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Word of the day: Stochastic

Stochastic

[stə-KAS-tik]

Part of speech: adjective

Origin: Greek, mid-17th century

Randomly determined; having a random probability distribution or pattern that may be analyzed statistically but may not be predicted precisely.

Examples of stochastic in a sentence

"I painted stars on my ceiling in a stochastic pattern."

"Matthew excelled at statistics, especially analyzing stochastic patterns."

About Stochastic

This adjective originated from the Greek word "stokhazesthai," which means "to aim at, guess." It evolved from the word "stokhos" ("aim").

Did you Know?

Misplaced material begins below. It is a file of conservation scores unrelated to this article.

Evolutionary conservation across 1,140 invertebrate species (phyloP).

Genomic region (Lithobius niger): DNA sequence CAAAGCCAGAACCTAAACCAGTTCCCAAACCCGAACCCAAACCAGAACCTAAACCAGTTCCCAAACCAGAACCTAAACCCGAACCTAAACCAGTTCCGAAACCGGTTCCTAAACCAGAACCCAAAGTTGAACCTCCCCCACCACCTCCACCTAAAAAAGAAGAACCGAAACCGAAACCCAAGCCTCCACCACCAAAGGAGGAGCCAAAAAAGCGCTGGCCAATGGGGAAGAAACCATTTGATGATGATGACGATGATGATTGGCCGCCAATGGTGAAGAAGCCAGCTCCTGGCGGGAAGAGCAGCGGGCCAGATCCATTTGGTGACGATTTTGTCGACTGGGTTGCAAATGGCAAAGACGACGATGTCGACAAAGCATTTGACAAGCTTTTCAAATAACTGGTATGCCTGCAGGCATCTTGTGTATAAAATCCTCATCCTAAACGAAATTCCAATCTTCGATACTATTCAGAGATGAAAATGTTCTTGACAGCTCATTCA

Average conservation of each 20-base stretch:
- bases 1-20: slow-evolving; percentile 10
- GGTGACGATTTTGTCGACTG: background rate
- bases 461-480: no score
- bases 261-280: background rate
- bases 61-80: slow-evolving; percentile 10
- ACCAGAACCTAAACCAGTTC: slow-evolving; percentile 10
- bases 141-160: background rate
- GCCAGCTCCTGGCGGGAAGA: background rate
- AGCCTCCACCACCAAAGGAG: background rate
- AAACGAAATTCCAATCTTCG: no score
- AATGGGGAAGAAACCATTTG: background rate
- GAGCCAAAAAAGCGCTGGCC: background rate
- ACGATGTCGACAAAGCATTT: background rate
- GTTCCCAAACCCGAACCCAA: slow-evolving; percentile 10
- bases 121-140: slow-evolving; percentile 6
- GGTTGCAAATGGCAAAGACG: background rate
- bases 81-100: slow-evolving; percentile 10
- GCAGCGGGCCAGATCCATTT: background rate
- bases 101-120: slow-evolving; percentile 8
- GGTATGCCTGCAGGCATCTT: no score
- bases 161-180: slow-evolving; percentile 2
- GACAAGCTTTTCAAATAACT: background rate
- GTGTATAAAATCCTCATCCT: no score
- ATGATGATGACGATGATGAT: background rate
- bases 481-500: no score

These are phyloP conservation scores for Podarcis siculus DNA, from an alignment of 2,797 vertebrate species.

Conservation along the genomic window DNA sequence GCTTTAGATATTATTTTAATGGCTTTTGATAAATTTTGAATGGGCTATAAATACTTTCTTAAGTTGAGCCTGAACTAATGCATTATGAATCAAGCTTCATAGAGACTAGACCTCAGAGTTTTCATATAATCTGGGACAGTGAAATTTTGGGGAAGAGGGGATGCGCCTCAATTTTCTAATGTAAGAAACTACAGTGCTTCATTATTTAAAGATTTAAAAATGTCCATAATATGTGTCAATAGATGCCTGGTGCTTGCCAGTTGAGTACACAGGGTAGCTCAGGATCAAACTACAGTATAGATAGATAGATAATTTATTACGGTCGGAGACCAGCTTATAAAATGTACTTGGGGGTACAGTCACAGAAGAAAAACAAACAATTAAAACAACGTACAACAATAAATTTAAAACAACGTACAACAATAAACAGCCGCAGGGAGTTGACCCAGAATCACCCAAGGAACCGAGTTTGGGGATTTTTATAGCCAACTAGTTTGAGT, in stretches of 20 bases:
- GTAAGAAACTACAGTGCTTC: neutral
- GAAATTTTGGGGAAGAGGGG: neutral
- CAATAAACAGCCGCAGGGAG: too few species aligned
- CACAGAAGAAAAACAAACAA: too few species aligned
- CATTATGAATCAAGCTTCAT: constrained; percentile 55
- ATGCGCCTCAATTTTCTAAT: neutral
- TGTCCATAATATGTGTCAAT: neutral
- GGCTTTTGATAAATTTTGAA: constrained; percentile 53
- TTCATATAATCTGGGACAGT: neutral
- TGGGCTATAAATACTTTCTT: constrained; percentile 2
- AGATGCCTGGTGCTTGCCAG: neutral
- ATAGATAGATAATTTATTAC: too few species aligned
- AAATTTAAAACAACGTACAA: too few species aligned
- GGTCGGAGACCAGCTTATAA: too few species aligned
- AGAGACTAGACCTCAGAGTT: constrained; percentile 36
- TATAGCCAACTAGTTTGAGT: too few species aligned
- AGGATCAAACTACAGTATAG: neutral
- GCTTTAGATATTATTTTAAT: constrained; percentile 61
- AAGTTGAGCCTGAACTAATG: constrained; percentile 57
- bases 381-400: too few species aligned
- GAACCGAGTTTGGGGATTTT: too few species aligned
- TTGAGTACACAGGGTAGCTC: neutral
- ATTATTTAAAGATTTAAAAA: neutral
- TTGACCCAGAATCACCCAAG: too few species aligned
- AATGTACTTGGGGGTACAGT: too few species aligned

Have you ever wondered how poll numbers and surveys displayed on the news are collected? Statisticians collect and analyze stochastic data so that ordinary people can understand the large-scale facts and figures. When you hear a figure such as "86% of Americans eat 5 pounds of butter a year," it doesn't mean that every single person in the country was polled. Instead, a random sampling of data was taken to get to that number in a stochastic analysis. It may not be precisely accurate, but it's a decent representation.

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